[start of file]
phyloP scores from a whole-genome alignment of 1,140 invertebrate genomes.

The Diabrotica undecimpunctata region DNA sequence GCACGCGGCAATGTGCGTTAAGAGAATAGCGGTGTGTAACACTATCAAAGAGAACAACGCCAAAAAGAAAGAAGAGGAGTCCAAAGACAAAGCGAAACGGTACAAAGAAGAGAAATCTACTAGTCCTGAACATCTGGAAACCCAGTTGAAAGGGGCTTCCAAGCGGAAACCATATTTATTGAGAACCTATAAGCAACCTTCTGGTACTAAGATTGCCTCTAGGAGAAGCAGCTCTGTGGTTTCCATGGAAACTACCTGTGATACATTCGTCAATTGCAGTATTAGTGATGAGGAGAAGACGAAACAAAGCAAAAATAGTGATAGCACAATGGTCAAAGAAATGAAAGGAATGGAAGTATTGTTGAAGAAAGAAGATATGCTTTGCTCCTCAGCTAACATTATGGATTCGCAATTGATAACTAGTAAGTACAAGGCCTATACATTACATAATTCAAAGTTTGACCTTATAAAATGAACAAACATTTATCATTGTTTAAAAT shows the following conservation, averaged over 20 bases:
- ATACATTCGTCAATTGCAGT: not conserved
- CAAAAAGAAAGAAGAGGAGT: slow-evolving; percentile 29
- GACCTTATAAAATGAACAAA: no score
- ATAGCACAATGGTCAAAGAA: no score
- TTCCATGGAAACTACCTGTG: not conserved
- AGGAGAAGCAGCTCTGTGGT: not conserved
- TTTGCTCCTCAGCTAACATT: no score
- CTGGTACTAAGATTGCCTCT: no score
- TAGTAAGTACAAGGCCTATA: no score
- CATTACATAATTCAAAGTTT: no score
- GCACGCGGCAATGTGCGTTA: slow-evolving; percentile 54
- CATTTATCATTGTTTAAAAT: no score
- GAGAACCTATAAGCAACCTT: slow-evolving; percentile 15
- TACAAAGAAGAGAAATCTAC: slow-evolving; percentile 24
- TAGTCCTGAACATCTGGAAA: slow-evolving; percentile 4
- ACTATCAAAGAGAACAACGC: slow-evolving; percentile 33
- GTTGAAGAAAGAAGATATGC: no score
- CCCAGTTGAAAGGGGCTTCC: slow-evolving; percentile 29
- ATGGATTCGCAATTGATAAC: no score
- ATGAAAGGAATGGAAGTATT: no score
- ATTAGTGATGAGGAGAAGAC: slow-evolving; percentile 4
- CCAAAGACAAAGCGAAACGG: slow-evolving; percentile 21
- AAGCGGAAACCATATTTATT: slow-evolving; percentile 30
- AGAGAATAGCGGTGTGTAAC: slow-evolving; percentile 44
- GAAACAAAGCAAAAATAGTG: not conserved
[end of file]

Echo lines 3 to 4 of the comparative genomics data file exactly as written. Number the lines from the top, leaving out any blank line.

- ATACATTCGTCAATTGCAGT: not conserved
- CAAAAAGAAAGAAGAGGAGT: slow-evolving; percentile 29